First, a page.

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Healthy Start: Alumna Virginia Stage Adds Science, Nutrition in Preschool

White woman showing broccoli to preschool children

Signs of Virginia Stage’s professional calling—helping young children discover science and enjoy nutritious foods—showed up on her plate long before she became a nutrition professor and researcher.

As a child, Stage filled her plate with vegetables at restaurant buffets, to her family’s surprise. She credits a grandmother, who taught nutrition as a nurse, with adding a piece of spinach or other colorful vegetable to her plate. Her other grandmother, who had only earned a high school diploma, did on-the-ground research to learn more about the history of her community, writing books about local history in her 60s and 70s.  

Stage, who earned a doctorate in nutrition science at NC State in 2013, brings that family inspiration to her work as an associate professor and director of the Food-based Early Education (FEEd) Lab at East Carolina University.

As part of her dissertation work at NC State with mentor Suzie Goodell, Stage created a program to help preschool teachers with resources for engaging young children in the science of healthy foods. More PEAS, Please!, now funded by a National Institutes of Health (NIH) Science Education Partnership Award (SEPA), will provide 150 Head Start teachers and 2,000 preschool children with training and resources over the next three years.

Lessons such as watching basil seeds sprout on a windowsill, reading books about seeds, and having opportunities to see and taste foods with seeds, like cucumbers and apples, introduce 3- to 5-year-olds to science and nutrition.

So has another NC State collaboration: working with the Expanded Food and Nutrition Education Program (EFNEP) to bring nutrition education and resources to Head Start, the federally funded preschool program that prepares young children from limited resource families to succeed in school. Over five years, the partnership has provided food and nutrition education to about 100 Head Start teachers and families in 41 counties statewide.

Those results make Stage eager to partner with NC State.

“When the new tagline, Think and Do, came out, it was like, yes, that just put words to exactly how I feel about NC State,” Stage says.

Her journey with the Wolfpack, however, took a few twists and turns.

Return to Raleigh

Stage enrolled at NC State as a freshman. She decided to become a Registered Dietitian/Nutritionist (RDN), but there was no undergraduate major in nutrition at the time. Stage completed bachelor’s and master’s degrees in nutrition at East Carolina University.

She was working on a NIH-funded project when she decided to pursue a doctorate, focusing on young children’s nutrition. “By the time I was ready to pursue a Ph.D., I had spent several years watching our team struggle to change dietary behaviors at elementary age. At the same time, published studies pointed to preschool as the time to introduce new foods. I thought starting younger would give me a head start on changing children’s behaviors.”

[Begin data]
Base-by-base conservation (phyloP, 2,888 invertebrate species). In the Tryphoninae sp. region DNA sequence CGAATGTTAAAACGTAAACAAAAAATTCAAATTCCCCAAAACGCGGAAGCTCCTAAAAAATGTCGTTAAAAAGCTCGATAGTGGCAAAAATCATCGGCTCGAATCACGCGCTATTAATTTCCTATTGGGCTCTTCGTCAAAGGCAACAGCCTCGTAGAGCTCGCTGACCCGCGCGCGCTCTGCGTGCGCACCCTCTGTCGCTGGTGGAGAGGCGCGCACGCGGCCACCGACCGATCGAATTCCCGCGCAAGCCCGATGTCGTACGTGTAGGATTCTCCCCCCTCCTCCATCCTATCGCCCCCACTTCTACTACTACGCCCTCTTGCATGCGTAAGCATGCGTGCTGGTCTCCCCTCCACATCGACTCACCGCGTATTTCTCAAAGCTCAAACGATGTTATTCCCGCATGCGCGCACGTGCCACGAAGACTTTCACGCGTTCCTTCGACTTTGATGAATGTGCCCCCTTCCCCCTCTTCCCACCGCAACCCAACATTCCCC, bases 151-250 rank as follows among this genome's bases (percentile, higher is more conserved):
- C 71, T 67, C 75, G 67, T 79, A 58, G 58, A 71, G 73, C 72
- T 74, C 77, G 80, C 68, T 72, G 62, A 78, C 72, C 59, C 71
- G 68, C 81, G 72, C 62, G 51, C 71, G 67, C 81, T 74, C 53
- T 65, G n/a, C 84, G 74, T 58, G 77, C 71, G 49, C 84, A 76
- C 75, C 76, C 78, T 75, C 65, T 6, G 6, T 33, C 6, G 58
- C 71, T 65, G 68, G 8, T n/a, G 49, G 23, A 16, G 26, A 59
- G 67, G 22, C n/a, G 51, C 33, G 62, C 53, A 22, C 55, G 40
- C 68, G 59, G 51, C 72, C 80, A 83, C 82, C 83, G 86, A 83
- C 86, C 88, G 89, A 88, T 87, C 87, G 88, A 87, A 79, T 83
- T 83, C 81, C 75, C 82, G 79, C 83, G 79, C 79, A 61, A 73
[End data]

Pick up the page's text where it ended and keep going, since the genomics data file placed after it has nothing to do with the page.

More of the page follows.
Other universities insisted she quit her job and move to be admitted to their doctoral program. But not NC State, which had added both undergraduate and graduate programs in nutrition science.

“When I started looking at NC State again, I was like, oh, it would be interesting to actually go back and get a degree that I wanted and be part of the Wolfpack,” Stage says. “It ended up being the best fit because Suzie Goodell, who was my mentor, happened to be starting the year that I would be enrolling in the program.”

Goodell, who worked with preschoolers as part of a community health works, welcomed Stage’s involvement with the NIH project, which Stage continued while pursuing her doctorate and working on More PEAS, Please! Stage found the environment inspiring and supportive.

“Other students who were around at the time that I was around are still some of my best friends. We still get together. And Suzie’s right in the middle of it, as our mentor. She is one of our best friends, our advocates, our cheerleaders. She continues, to this day, for all of us, to be that sounding board.”

White woman with little girl

Expanded Possibilities

As a new faculty member at ECU, Stage found herself driving all over the state to work on nutrition education projects. The need was great, but her time and resources were limited.

“I’m one person. I don’t have the capacity,” she remembers thinking. ”And then it just occurred to me, why am I trying to do that? Extension is right there in my backyard.”

She met with Lorelai Jones, state coordinator of the Expanded Food and Nutrition Education Program, to find ways to collaborate. Though Jones recently retired, the partnership continues with NC State’s Lisa Benavente, who brings experience with Head Start.

“I’m so grateful for Extension and everything that they’ve done to partner and collaborate on partnerships with Head Start across the state. They have been incredibly open and willing to say, Hey, let’s work with the Head Start programs to see what we can offer for those families,” Stage says. “It’s been such a joyful partnership.”

The team has also recently begun to work with the Supplemental Nutrition Assistance Program Education (SNAP-Ed) for low-income families.

Energy in the Air

Stage, who was honored as one of the 2021 Outstanding Alumni for the College of Agriculture and Life Sciences, always looks forward to coming back to NC State.

“When I walk on campus, I get this feeling — from the first time and every time since — there is an energy in the air. I don’t know what it is, but breathing in Wolfpack air makes me feel like I can do anything. It’s almost like electricity.”

This post was originally published in College of Agriculture and Life Sciences News.

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